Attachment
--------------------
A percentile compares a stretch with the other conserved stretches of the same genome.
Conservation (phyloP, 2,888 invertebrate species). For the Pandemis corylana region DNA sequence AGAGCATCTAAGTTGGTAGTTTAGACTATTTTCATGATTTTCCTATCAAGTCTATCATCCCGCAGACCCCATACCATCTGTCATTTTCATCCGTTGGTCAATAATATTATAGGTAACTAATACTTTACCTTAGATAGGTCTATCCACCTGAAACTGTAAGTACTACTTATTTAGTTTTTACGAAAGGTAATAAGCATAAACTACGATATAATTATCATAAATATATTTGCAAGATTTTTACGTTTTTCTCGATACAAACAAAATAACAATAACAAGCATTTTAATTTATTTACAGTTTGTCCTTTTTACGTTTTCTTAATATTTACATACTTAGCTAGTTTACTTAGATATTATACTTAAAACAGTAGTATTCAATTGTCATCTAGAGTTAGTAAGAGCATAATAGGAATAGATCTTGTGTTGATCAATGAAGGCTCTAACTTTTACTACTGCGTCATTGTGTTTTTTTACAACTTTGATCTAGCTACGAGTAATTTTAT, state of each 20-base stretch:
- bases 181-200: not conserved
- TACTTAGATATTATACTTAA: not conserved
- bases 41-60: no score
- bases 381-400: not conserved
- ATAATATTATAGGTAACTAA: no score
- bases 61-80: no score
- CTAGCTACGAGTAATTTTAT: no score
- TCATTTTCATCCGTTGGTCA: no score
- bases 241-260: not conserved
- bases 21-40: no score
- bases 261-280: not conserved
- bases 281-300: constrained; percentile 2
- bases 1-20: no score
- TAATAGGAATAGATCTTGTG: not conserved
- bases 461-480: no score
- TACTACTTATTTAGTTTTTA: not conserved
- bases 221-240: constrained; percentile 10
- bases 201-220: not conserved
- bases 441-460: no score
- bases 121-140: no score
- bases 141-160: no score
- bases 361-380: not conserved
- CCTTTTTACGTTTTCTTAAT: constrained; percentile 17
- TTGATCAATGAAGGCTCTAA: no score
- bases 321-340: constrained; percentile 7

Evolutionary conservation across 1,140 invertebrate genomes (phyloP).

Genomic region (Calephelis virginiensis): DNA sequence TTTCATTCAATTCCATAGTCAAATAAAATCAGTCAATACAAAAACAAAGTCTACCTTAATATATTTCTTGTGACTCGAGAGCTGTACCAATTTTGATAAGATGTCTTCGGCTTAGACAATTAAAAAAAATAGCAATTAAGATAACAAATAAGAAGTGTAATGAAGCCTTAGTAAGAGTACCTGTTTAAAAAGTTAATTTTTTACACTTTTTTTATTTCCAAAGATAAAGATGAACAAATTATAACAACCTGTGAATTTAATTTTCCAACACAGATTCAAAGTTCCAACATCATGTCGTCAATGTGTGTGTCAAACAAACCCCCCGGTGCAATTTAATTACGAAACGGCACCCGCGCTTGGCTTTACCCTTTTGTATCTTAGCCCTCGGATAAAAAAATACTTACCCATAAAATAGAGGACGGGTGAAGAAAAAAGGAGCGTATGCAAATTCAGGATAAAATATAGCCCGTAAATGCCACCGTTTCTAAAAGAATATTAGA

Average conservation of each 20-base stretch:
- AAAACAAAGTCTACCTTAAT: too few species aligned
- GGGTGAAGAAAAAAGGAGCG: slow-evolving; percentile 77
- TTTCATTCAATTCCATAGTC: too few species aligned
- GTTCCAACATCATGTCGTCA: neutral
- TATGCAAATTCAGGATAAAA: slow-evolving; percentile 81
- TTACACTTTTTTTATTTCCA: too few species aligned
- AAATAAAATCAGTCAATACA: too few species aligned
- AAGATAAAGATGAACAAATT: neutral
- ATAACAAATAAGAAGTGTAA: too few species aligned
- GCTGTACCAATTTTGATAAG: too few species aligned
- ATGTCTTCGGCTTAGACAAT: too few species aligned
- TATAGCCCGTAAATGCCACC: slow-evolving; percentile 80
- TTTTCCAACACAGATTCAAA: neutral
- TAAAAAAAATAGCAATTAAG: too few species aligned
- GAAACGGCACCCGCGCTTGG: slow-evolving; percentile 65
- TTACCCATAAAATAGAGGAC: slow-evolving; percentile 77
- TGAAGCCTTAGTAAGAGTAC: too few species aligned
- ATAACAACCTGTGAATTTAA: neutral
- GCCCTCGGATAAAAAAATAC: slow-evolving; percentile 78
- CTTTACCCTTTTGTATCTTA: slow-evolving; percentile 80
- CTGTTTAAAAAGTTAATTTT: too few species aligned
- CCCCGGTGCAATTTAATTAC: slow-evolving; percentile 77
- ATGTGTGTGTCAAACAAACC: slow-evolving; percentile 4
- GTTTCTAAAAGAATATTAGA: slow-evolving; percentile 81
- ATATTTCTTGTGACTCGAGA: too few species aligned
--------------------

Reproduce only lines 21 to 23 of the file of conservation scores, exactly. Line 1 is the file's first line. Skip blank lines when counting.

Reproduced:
- bases 441-460: no score
- bases 121-140: no score
- bases 141-160: no score